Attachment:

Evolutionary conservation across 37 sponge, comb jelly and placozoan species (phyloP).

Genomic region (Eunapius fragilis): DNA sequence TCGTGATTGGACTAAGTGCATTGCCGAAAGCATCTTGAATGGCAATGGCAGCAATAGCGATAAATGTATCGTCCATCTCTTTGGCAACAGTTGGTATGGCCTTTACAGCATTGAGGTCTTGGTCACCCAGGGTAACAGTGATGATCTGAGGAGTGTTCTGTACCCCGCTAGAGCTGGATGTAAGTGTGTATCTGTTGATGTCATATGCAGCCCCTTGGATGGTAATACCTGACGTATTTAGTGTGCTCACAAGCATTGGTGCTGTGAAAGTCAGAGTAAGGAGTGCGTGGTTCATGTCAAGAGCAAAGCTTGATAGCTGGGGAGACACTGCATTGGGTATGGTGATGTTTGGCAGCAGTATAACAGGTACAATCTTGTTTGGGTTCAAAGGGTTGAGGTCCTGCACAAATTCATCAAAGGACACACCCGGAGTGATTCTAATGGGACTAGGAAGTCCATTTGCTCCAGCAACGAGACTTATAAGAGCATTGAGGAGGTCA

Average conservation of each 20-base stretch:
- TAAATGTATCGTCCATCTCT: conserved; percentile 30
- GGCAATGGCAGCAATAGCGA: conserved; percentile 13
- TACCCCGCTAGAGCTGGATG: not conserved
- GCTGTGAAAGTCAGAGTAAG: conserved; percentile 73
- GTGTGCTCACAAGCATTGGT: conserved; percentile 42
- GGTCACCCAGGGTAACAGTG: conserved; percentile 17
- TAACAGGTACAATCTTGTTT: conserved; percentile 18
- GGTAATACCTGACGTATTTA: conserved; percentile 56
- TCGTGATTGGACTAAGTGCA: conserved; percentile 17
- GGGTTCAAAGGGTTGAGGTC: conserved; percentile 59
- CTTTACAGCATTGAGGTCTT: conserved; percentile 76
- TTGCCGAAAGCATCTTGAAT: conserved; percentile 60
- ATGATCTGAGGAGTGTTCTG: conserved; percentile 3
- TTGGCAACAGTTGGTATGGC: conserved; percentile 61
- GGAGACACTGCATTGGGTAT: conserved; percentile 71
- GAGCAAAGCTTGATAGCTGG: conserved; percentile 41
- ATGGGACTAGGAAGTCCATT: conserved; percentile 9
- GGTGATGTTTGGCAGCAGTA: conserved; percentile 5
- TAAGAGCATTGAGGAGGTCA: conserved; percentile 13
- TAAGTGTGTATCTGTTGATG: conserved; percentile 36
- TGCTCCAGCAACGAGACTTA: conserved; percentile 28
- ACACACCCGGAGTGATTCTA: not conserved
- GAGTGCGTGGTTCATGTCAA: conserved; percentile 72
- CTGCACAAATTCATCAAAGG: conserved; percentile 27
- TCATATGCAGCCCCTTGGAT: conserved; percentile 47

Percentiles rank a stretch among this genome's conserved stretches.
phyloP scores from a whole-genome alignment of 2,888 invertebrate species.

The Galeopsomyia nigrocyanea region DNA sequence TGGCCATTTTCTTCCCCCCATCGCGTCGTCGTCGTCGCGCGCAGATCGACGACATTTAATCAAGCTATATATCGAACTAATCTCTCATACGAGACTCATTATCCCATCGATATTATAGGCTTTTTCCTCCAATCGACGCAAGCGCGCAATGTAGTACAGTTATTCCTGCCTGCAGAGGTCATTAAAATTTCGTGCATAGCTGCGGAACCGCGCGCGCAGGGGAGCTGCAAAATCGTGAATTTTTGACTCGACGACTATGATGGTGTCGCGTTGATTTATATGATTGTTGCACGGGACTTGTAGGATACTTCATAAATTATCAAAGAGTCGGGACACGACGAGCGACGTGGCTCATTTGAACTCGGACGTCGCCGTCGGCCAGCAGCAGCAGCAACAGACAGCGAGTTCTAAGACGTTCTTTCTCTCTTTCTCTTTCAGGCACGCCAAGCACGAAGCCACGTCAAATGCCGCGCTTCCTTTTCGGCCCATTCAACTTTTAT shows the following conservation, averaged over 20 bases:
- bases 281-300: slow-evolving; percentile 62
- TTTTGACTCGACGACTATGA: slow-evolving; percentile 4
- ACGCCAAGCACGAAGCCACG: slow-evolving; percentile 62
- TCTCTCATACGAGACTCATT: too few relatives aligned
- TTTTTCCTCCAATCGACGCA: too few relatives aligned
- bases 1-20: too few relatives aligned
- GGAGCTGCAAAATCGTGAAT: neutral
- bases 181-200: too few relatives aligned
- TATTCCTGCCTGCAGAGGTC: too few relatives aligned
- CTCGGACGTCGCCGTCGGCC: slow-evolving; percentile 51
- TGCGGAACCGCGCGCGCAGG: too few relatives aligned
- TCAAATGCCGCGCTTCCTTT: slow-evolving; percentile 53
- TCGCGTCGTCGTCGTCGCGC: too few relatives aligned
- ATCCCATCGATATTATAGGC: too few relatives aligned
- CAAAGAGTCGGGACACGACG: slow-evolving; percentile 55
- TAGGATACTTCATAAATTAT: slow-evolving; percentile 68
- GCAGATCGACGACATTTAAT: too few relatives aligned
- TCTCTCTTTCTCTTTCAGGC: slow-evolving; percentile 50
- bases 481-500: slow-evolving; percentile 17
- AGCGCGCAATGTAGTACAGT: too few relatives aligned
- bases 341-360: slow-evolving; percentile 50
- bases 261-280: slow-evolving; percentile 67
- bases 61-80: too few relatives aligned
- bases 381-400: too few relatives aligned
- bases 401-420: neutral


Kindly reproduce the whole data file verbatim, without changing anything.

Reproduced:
Evolutionary conservation across 37 sponge, comb jelly and placozoan species (phyloP).

Genomic region (Eunapius fragilis): DNA sequence TCGTGATTGGACTAAGTGCATTGCCGAAAGCATCTTGAATGGCAATGGCAGCAATAGCGATAAATGTATCGTCCATCTCTTTGGCAACAGTTGGTATGGCCTTTACAGCATTGAGGTCTTGGTCACCCAGGGTAACAGTGATGATCTGAGGAGTGTTCTGTACCCCGCTAGAGCTGGATGTAAGTGTGTATCTGTTGATGTCATATGCAGCCCCTTGGATGGTAATACCTGACGTATTTAGTGTGCTCACAAGCATTGGTGCTGTGAAAGTCAGAGTAAGGAGTGCGTGGTTCATGTCAAGAGCAAAGCTTGATAGCTGGGGAGACACTGCATTGGGTATGGTGATGTTTGGCAGCAGTATAACAGGTACAATCTTGTTTGGGTTCAAAGGGTTGAGGTCCTGCACAAATTCATCAAAGGACACACCCGGAGTGATTCTAATGGGACTAGGAAGTCCATTTGCTCCAGCAACGAGACTTATAAGAGCATTGAGGAGGTCA

Average conservation of each 20-base stretch:
- TAAATGTATCGTCCATCTCT: conserved; percentile 30
- GGCAATGGCAGCAATAGCGA: conserved; percentile 13
- TACCCCGCTAGAGCTGGATG: not conserved
- GCTGTGAAAGTCAGAGTAAG: conserved; percentile 73
- GTGTGCTCACAAGCATTGGT: conserved; percentile 42
- GGTCACCCAGGGTAACAGTG: conserved; percentile 17
- TAACAGGTACAATCTTGTTT: conserved; percentile 18
- GGTAATACCTGACGTATTTA: conserved; percentile 56
- TCGTGATTGGACTAAGTGCA: conserved; percentile 17
- GGGTTCAAAGGGTTGAGGTC: conserved; percentile 59
- CTTTACAGCATTGAGGTCTT: conserved; percentile 76
- TTGCCGAAAGCATCTTGAAT: conserved; percentile 60
- ATGATCTGAGGAGTGTTCTG: conserved; percentile 3
- TTGGCAACAGTTGGTATGGC: conserved; percentile 61
- GGAGACACTGCATTGGGTAT: conserved; percentile 71
- GAGCAAAGCTTGATAGCTGG: conserved; percentile 41
- ATGGGACTAGGAAGTCCATT: conserved; percentile 9
- GGTGATGTTTGGCAGCAGTA: conserved; percentile 5
- TAAGAGCATTGAGGAGGTCA: conserved; percentile 13
- TAAGTGTGTATCTGTTGATG: conserved; percentile 36
- TGCTCCAGCAACGAGACTTA: conserved; percentile 28
- ACACACCCGGAGTGATTCTA: not conserved
- GAGTGCGTGGTTCATGTCAA: conserved; percentile 72
- CTGCACAAATTCATCAAAGG: conserved; percentile 27
- TCATATGCAGCCCCTTGGAT: conserved; percentile 47

Percentiles rank a stretch among this genome's conserved stretches.
phyloP scores from a whole-genome alignment of 2,888 invertebrate species.

The Galeopsomyia nigrocyanea region DNA sequence TGGCCATTTTCTTCCCCCCATCGCGTCGTCGTCGTCGCGCGCAGATCGACGACATTTAATCAAGCTATATATCGAACTAATCTCTCATACGAGACTCATTATCCCATCGATATTATAGGCTTTTTCCTCCAATCGACGCAAGCGCGCAATGTAGTACAGTTATTCCTGCCTGCAGAGGTCATTAAAATTTCGTGCATAGCTGCGGAACCGCGCGCGCAGGGGAGCTGCAAAATCGTGAATTTTTGACTCGACGACTATGATGGTGTCGCGTTGATTTATATGATTGTTGCACGGGACTTGTAGGATACTTCATAAATTATCAAAGAGTCGGGACACGACGAGCGACGTGGCTCATTTGAACTCGGACGTCGCCGTCGGCCAGCAGCAGCAGCAACAGACAGCGAGTTCTAAGACGTTCTTTCTCTCTTTCTCTTTCAGGCACGCCAAGCACGAAGCCACGTCAAATGCCGCGCTTCCTTTTCGGCCCATTCAACTTTTAT shows the following conservation, averaged over 20 bases:
- bases 281-300: slow-evolving; percentile 62
- TTTTGACTCGACGACTATGA: slow-evolving; percentile 4
- ACGCCAAGCACGAAGCCACG: slow-evolving; percentile 62
- TCTCTCATACGAGACTCATT: too few relatives aligned
- TTTTTCCTCCAATCGACGCA: too few relatives aligned
- bases 1-20: too few relatives aligned
- GGAGCTGCAAAATCGTGAAT: neutral
- bases 181-200: too few relatives aligned
- TATTCCTGCCTGCAGAGGTC: too few relatives aligned
- CTCGGACGTCGCCGTCGGCC: slow-evolving; percentile 51
- TGCGGAACCGCGCGCGCAGG: too few relatives aligned
- TCAAATGCCGCGCTTCCTTT: slow-evolving; percentile 53
- TCGCGTCGTCGTCGTCGCGC: too few relatives aligned
- ATCCCATCGATATTATAGGC: too few relatives aligned
- CAAAGAGTCGGGACACGACG: slow-evolving; percentile 55
- TAGGATACTTCATAAATTAT: slow-evolving; percentile 68
- GCAGATCGACGACATTTAAT: too few relatives aligned
- TCTCTCTTTCTCTTTCAGGC: slow-evolving; percentile 50
- bases 481-500: slow-evolving; percentile 17
- AGCGCGCAATGTAGTACAGT: too few relatives aligned
- bases 341-360: slow-evolving; percentile 50
- bases 261-280: slow-evolving; percentile 67
- bases 61-80: too few relatives aligned
- bases 381-400: too few relatives aligned
- bases 401-420: neutral